Yenya's World

Fri, 01 Sep 2006

The Future of NetBSD

There was an interesting thread in *BSD mailing lists, started by one of the founders of NetBSD. The thread is named The future of NetBSD, and the author states that NetBSD is losing its momentum because of the flaws in their development model (go read it now, I will wait :-).

A bit of personal history: my first UN*X on my own PC was 386BSD[?], version 0.1, then NetBSD 0.8, and for a short period also 0.9. I moved to Linux then, and never came back, altough I try to follow the news from all the *BSD projects.

In my opinion, the development model is the reason of success of Linux. Not the enlightened leader (in terms of being superior software designer and coder), not the support of big companies. Linus was always open to the people who produced working code, provided that their work did not try to rewrite everything from scratch, including few nearby subsystems (Reiser4 :-), even though their code was not well suited for all purposes. This is why current SATA/libata (ab)uses lots of SCSI infrastructure, and this is why Linux has some things in /proc and other things in /sys. But Linux has a working driver model (including hotplug, device classes etc.), nicely coupled to the desktop environment via HAL, Linux has probably the best threads implementation from the free UN*Xes, Linux had a NUMA-aware memory allocator before NetBSD even started to implement large-grained SMP, etc.

In this sense, I can say that Linux development model follows the Extreme programming[?] methodology: the solution does not need to be perfect (nobody can design a perfect interface suitable even for the hardware which is yet to be developed, for example), but it should work and should not look obviously wrong. Using these lightweight and not over-designed interfaces, Linux can avoid many pitfalls, such as superfluous mid-layer (see libata or syncppp parts of the Linux kernel for nice examples of how to avoid mid-layers, and NetBSD DMA interface as an example of how to create them).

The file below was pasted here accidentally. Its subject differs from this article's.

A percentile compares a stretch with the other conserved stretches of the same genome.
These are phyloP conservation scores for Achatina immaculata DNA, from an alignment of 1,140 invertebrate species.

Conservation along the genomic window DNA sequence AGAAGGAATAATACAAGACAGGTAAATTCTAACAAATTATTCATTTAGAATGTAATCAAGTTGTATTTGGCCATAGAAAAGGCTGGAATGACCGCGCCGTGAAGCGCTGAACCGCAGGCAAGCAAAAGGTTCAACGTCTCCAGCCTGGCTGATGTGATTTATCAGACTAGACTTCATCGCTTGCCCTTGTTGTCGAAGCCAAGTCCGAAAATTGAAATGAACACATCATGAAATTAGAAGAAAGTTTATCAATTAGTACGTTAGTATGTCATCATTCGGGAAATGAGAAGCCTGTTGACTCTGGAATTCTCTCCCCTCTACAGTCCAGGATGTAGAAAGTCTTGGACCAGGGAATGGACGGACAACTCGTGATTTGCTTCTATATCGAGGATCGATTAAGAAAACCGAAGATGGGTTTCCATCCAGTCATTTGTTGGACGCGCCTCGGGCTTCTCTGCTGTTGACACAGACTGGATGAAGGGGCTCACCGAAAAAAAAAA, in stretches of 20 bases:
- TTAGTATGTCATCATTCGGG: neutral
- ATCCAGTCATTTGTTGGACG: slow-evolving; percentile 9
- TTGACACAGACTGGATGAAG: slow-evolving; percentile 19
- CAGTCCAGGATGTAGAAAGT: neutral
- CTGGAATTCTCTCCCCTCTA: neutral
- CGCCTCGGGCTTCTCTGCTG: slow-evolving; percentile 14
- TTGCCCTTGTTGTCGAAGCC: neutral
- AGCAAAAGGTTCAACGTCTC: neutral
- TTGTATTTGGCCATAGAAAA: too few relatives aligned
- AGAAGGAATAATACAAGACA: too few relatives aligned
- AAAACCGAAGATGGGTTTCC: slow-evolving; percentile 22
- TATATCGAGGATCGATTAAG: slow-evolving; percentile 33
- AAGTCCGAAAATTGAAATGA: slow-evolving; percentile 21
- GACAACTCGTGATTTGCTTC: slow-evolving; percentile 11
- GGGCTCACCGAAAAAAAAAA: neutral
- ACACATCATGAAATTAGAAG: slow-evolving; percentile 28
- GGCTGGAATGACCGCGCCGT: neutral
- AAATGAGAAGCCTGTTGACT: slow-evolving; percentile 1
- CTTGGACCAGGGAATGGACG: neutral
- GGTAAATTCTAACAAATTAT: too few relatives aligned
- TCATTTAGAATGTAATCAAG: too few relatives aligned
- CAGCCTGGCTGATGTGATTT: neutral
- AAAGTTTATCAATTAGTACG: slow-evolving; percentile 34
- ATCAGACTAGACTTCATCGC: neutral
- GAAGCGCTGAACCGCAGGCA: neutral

The openness does matter as well: the Linux kernel has patches flowing in at a rate of about 1000 changesets per week, and even though the interfaces probably gets rewritten more often than in NetBSD, they will match the actual needs of their users, not some hypothetical aestethical measures of their designers. I think the same loss of mommentum can happen also to OpenSolaris. They have a rigorous patch review process, which slows down the development. So far it seems that the main work is being done by Sun employees mostly.

I am not happy that NetBSD might be slowly dying, but I think the reasons of it are obvious: It is good to write a clean code, but it is definitely not good to let the emphasis on the design itself slow your development process down. Do not design for the future. The future will always be different, and the interfaces will have to be rewritten anyway. The closed and elitist attitude of the core developers also does not help.

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